“I think everyone was fired up, and as the game started getting to end, we started believing it and feeling it,” said Galligan.
The Bruins got on the board first in the top of the fourth when they turned an error (which should have been ruled an infield single), a hit by pitch, a bunt single, and a sacrifice fly into their only run of the ballgame.
The Terps took the lead in the bottom of the second, a lead they held for the remainder of the contest. After Kevin Martir and Nick Cieri both singled up the middle, Tim Lewis dunked a perfectly placed triple down the left field line to give the Terps the 2-1 edge. The hit was Lewis’ first base knock since the Terps home finale against Liberty on May 12th.
The Terps added to their lead in the third when LaMonte Wade led off the inning by smashing a solo shot over the right field fence for his third round-tripper of the season. Kevin Smith followed with a double to right, and then the Terps used a Brandon Lowe sacrifice bunt and a Kevin Martir RBI groundout to push across their fourth run of the game.
The final ingredient to the Terps winning recipe was defense. After Wade made a leaping catch at the wall last night, he followed it up with his arm tonight, gunning down UCLA’s Christoph Bono to end the top of the second, on a play where Martir blocked the plate beautify, upon receiving the throw from the Terps center fielder. And then in the eighth it was Anthony Papio with a headlong dive in right, robbing Luke Persico of extra bases.
“Today when you look at the game, I think there are two really big things – our defense was tremendous; we took a big run off the board in the second inning, and then Rob Galligan, what he did today was very special,” said Belanger.
Kevin Mooney came in to seal the deal for Maryland, striking out two, on his way to his fifth post-season save this season. Maryland will play the winner of UCLA and CSU Bakersfield tomorrow night at 11:05 p.m. eastern time. A victory tomorrow night would advance the Terps to their second consecutive super regional. A loss would force an additional game Monday night to decide the region.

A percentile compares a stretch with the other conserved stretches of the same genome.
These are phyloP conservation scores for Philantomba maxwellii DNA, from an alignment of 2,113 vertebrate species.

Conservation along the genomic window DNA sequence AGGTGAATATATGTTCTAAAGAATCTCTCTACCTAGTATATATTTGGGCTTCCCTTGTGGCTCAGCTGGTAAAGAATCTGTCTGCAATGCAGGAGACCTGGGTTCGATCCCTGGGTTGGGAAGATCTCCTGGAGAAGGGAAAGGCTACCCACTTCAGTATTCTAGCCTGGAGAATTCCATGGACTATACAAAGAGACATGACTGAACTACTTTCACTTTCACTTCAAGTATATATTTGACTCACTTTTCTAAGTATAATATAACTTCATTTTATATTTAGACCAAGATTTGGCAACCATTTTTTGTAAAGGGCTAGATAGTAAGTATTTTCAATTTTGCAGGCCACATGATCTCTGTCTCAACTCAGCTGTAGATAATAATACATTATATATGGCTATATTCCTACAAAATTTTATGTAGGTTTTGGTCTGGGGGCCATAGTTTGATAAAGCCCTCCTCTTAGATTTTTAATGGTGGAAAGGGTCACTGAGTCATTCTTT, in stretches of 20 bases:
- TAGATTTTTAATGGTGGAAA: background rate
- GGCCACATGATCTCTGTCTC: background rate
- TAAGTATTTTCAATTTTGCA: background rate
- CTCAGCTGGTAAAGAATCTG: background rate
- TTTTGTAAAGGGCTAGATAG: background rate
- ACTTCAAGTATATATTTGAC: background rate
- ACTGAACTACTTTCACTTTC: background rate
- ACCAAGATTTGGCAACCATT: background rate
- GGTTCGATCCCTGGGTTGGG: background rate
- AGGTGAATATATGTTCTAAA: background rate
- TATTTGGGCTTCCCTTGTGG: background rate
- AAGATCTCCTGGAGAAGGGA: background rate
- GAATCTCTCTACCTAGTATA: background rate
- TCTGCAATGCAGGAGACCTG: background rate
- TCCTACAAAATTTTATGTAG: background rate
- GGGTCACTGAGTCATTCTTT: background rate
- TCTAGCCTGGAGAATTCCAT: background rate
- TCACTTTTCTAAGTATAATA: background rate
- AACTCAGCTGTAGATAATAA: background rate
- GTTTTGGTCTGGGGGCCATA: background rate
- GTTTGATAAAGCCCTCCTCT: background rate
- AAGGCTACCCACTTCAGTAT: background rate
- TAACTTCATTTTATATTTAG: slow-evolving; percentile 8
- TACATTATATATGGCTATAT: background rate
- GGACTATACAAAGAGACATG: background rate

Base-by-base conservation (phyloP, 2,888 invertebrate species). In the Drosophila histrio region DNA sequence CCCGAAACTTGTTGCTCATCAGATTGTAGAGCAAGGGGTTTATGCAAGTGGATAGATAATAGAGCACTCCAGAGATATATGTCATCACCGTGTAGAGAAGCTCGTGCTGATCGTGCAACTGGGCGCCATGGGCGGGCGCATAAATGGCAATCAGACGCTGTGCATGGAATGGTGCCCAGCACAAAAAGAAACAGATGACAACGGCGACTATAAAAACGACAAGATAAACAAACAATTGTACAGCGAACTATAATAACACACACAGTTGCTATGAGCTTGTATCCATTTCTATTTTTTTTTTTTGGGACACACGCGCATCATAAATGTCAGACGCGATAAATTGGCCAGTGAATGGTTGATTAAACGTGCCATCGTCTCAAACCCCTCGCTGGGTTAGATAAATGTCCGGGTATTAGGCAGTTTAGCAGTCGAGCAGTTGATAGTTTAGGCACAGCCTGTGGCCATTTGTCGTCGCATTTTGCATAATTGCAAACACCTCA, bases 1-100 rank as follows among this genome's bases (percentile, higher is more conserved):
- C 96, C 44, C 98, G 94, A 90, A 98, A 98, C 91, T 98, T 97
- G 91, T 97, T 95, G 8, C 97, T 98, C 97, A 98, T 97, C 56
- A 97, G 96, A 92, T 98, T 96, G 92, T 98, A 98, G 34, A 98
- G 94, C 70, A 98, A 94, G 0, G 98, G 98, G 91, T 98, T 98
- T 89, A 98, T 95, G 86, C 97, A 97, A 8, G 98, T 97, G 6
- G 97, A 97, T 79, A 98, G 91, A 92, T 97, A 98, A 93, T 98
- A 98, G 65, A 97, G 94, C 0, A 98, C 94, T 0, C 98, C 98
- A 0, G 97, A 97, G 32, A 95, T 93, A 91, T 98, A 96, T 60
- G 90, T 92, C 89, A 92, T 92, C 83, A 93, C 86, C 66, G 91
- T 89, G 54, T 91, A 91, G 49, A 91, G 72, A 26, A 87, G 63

On perfect evening for baseball at the beautiful Jackie Robinson Stadium, the Maryland Terrapins (40-21) defeated Ole Miss Rebels (30-27) in the first game of the Los Angeles regional, 3-1.
The Terps got off to a hot start against Rebels starter Christian Trent (7-7). In the top of the first, the southpaw relinquished three consecutive doubles off the bats of Kevin Smith, Brandon Lowe and Kevin Martir, which plated two runs. Even without suspended head coach John Szefc, Maryland played their typical small ball. In the fourth inning, a squeeze by Kevin Smith extended their lead to three.
Those few runs were all Mike Shawaryn (13-2) needed. The Maryland ace was good again today, although he was plagued with command issues and a tight strike zone, issuing five walks. In five and one third innings of work he allowed one run, and only surrendered two hits. The winningest pitcher in Maryland history also added to his personal accolades tonight. His nine-strikeout performance was also good enough to break Jake Stinnett’s single season strikeout record at Maryland, a record he set just last year.
Maryland Baseball Network’s own John Vittas highlighted the importance of defense in this regional, and was proven correct during this game. Lowe made two sensational grabs for the Terps, stabbing a groundball up the middle and snaring a line drive out of the air to save two runs. LaMonte Wade made his own impact with the glove, robbing a homerun in the eighth inning. Austin Knight was equally as important for the Rebels, throwing out three Maryland base runners in the first four innings. This contributed to the Terrapins stranding ten runners through seven innings.